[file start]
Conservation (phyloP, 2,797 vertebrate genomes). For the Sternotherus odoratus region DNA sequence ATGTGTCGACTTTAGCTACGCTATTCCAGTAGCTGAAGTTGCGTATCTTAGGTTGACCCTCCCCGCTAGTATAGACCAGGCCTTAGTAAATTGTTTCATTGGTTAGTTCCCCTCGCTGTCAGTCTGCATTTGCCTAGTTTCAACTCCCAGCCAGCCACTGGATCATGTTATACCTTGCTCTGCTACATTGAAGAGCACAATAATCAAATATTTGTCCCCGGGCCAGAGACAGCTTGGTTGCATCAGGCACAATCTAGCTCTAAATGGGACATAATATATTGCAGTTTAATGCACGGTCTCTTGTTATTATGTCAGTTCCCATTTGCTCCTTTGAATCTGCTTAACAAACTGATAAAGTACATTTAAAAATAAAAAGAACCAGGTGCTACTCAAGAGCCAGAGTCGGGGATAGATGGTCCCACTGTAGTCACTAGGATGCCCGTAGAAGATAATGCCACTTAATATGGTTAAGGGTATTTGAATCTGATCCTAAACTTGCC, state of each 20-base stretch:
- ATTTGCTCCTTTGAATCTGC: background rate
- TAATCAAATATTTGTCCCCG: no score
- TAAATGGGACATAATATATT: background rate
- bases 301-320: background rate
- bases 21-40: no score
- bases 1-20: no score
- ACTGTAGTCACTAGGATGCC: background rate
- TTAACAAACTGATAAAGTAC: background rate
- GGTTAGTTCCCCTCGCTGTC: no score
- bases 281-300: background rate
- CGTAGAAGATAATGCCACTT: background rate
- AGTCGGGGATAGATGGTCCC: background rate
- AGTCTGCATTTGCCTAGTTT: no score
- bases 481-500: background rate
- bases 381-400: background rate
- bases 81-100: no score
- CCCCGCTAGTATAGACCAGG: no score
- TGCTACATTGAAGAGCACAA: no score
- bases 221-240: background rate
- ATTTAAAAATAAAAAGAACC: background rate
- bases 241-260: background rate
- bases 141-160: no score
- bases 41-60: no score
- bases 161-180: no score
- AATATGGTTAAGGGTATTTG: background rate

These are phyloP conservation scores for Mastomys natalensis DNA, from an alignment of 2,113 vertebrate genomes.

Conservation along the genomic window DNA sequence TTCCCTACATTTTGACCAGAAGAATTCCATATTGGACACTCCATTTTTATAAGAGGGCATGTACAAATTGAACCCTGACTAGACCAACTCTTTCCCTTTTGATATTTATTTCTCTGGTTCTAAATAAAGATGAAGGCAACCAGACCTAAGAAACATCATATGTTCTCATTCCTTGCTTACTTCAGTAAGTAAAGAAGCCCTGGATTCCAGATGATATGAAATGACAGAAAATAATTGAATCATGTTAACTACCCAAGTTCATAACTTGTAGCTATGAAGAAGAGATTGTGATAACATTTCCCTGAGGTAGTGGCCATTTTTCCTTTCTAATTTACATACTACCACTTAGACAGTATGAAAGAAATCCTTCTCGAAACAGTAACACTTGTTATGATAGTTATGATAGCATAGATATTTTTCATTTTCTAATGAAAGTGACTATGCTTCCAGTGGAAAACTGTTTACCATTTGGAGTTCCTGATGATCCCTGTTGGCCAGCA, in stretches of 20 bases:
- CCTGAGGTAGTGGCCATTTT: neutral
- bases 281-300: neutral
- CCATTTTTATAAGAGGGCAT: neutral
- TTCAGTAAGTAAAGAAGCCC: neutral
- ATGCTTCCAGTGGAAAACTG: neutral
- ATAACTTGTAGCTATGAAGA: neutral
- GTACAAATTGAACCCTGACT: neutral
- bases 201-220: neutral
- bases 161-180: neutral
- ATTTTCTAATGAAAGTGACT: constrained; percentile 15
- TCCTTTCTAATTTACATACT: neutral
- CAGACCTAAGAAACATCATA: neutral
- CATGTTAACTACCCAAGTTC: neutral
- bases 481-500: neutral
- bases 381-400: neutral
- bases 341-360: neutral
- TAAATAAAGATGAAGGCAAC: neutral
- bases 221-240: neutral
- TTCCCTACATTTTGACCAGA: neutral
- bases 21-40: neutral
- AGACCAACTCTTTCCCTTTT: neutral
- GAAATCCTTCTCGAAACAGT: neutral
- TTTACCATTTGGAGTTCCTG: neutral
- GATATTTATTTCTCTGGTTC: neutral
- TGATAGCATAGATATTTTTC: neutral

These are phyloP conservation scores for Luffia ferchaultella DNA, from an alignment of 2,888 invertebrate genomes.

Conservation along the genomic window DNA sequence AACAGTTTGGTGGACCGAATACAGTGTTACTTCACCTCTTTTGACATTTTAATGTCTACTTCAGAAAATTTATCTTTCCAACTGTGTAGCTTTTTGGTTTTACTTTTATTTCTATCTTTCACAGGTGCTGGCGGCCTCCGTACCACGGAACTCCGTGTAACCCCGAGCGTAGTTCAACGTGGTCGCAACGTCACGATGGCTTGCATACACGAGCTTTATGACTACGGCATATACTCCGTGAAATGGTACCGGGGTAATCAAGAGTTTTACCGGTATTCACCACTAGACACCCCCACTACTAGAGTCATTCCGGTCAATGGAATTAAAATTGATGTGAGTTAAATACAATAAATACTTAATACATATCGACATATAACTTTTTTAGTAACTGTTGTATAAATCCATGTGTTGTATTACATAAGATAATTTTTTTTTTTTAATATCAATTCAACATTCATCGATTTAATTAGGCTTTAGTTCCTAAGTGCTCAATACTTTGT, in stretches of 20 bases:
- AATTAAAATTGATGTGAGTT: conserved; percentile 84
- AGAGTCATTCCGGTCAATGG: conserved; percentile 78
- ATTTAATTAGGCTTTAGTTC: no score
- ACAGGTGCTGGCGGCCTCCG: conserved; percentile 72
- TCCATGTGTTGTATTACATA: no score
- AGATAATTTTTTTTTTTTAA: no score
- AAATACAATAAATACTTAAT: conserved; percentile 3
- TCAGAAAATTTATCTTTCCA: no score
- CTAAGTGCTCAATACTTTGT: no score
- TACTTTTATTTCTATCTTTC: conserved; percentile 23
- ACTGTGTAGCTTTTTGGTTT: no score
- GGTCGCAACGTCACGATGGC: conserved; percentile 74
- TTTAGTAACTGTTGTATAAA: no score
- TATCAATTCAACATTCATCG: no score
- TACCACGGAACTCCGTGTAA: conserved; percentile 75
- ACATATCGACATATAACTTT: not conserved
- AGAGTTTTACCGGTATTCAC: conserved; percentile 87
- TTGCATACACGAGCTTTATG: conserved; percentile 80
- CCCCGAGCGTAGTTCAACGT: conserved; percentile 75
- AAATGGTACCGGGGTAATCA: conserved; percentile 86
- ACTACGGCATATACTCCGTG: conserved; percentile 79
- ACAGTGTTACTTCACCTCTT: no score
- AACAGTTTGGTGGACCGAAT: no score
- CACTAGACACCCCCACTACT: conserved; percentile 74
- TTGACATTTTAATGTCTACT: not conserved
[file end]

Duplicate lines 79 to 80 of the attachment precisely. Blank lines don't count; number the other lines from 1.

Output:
- CACTAGACACCCCCACTACT: conserved; percentile 74
- TTGACATTTTAATGTCTACT: not conserved